Mack Brown's win percentage as an underdog is nearly double the average. (Photo Credit: Charlie Neibergall/Associated Press)
"Why did I think I could? Because I knew I could. I knew the more people tell me I can't do something, I'm gonna make sure I can." - Case McCoy on defeating OU
“Underdog” is not a title this team shies away from. Though Mack Brown and the Longhorns don't often play with the odds stacked against them, their history and record shows they’re more than comfortable with it.
In the 15 seasons, 205 games Brown has coached, the Longhorns have been underdogs only 38 times. That’s a .185 underdog percentage, which means the Longhorns were favored 81.5 percent of the time since Brown took the reins as head coach.
This year has been a little different. The game tonight in San Antonio will mark the fourth time this season a Texas opponent is favored to win. But before you write off the Longhorns, let’s take a closer look at how Brown and Texas have fared as underdogs.
In the 38 games Brown’s Longhorns have been underdogs, they’ve gone 16-22, which is a .421 win percentage. Of course, this is a far cry from Brown’s .771 win percentage as head coach for the Longhorns. But, since the Longhorns were underdogs, one would expect this to be the case.
How does Brown’s win percentage as an underdog stack up? According to Phil Steeles’ College Football Blog, the underdog wins, on average, 24 percent of the time. So, by that we can devise that Brown’s .421 win percentage obliterates the average.
Even when taking spread into account, Brown’s record remains astounding.
When the Longhorns are underdogs, the average spread is 6.3 points per game. In these instances, according to Phil Steeles’ College Football Blog, the underdog wins only 31 percent of the time. Again, Brown’s .421 win percentage reigns supreme.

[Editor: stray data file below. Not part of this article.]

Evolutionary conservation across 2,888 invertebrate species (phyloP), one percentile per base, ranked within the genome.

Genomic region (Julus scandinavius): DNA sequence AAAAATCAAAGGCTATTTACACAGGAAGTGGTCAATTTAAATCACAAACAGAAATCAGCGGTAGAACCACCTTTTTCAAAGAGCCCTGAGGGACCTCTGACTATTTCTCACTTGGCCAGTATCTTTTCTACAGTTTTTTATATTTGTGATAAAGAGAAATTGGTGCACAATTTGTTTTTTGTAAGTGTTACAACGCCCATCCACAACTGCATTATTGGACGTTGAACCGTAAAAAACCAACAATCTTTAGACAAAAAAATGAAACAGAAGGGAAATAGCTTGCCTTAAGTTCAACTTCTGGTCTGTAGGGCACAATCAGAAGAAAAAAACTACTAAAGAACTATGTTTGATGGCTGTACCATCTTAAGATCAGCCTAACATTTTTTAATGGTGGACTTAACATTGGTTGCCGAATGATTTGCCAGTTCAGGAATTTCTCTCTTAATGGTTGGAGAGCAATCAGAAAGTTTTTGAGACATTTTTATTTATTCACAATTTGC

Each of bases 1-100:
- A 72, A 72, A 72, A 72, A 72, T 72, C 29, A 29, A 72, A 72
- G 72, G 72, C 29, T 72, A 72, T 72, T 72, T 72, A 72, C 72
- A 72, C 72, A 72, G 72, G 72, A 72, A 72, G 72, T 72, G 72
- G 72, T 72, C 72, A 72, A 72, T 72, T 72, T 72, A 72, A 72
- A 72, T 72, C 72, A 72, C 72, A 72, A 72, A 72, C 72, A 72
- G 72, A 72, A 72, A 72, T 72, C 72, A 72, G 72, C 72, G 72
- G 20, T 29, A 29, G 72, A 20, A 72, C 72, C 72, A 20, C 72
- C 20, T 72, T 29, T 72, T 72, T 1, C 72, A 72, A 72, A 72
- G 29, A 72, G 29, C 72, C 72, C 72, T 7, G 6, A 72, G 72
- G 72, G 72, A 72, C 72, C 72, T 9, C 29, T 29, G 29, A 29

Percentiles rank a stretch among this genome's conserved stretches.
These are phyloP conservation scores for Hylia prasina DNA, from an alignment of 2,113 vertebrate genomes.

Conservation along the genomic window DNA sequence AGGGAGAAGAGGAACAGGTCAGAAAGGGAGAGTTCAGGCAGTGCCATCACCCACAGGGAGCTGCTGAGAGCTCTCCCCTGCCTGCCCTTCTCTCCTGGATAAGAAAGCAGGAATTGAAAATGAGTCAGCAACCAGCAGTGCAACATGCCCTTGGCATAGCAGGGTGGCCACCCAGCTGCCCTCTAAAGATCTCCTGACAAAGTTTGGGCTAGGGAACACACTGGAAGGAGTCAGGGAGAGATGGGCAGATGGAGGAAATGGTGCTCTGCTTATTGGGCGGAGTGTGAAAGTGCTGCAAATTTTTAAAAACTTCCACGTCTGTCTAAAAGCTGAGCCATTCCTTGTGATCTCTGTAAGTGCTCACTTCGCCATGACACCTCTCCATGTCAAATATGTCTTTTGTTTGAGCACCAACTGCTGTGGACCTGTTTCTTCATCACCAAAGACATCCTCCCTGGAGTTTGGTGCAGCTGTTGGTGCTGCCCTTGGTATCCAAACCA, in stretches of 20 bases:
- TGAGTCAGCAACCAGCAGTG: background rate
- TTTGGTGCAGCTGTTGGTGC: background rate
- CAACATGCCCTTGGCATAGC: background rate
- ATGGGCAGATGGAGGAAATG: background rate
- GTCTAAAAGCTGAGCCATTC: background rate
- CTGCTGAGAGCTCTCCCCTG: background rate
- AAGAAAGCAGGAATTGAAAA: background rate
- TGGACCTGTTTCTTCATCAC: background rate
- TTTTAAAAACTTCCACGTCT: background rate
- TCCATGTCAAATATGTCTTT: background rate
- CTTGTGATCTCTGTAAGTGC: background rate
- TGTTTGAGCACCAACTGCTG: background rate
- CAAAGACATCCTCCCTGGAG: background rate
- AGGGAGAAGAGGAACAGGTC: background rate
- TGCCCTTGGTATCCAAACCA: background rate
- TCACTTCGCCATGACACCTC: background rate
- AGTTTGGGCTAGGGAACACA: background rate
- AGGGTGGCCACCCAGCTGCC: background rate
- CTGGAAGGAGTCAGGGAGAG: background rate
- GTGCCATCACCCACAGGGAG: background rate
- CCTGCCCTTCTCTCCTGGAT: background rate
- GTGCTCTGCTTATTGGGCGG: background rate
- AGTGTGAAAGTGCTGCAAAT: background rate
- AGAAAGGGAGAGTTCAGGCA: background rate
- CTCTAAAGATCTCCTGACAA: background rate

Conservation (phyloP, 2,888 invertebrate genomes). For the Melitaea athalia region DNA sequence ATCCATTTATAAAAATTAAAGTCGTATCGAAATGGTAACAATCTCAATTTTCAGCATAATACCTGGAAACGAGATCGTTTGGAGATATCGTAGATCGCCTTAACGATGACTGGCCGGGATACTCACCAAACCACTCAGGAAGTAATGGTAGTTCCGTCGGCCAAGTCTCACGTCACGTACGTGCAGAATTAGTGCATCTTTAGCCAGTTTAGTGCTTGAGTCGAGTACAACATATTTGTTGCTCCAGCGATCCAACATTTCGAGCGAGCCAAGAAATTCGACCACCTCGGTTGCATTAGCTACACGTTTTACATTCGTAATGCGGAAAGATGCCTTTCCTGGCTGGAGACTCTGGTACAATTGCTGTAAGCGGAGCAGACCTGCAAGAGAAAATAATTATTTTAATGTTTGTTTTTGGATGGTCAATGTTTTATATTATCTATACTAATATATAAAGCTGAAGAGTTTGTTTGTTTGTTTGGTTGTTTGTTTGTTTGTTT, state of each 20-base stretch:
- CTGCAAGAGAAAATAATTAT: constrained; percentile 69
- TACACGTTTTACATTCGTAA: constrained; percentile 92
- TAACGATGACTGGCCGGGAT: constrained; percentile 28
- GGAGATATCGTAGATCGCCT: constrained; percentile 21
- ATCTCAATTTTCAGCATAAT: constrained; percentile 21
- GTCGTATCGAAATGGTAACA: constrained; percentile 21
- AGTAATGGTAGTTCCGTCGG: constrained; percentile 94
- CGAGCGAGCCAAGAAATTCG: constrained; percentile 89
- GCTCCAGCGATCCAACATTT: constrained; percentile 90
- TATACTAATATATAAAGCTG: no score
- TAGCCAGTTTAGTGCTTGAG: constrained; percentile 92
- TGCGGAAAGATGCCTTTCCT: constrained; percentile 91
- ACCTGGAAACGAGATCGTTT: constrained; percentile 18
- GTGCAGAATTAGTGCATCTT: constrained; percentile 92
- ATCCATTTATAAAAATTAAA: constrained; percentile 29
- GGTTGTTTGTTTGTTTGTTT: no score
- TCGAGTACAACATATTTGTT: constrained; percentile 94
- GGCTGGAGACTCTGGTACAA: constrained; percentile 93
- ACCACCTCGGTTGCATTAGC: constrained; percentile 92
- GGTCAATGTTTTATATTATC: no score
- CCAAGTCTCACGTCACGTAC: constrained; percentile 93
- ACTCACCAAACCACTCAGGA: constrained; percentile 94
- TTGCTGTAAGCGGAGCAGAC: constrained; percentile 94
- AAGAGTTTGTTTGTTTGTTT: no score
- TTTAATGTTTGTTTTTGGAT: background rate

The “Underdog” Longhorns
|Favored||Underdog||Record||Win%||Avg. Win%||Bowl Games||Win%|
Oregon is the favorite to win by two touchdowns, which marks the third time this season the Longhorns have been underdogs by 13 points or more. The other two came against Oklahoma and Baylor. Before this season, Brown’s Longhorns were underdogs by 10 points or more only five times. And before the Longhorns’ upset over Oklahoma, Brown went 0-5 in those games. Though this may be disconcerting, keep in mind teams that are underdogs by 10 points or more only win 11 percent of the time. So, Brown’s .142 win percentage in those instances is still above average.
Bowl games are where Brown has always shined, and nothing has changed. In bowl games, Brown’s Longhorns have gone 3-2 as underdogs, an amazing .600 win percentage. This includes last season's win over Oregon State, where the Beavers were favored to win by three points.
It's also clear that Brown's success carried over from his days at North Carolina, where he went 11-11, a .500 win percentage, as an underdog since the 1991 season. He also went 1-0 as underdog in bowl games. Again, it's not a position Brown has dealt with on a weekly basis, but his success as an underdog speaks for itself.
With all the injuries, media bombardments, coaching carousels, and drama – combined with quarterback Case McCoy famously reveling in the name “underdog” – one would be hard pressed to find a more fitting way for this team to go out than as underdogs.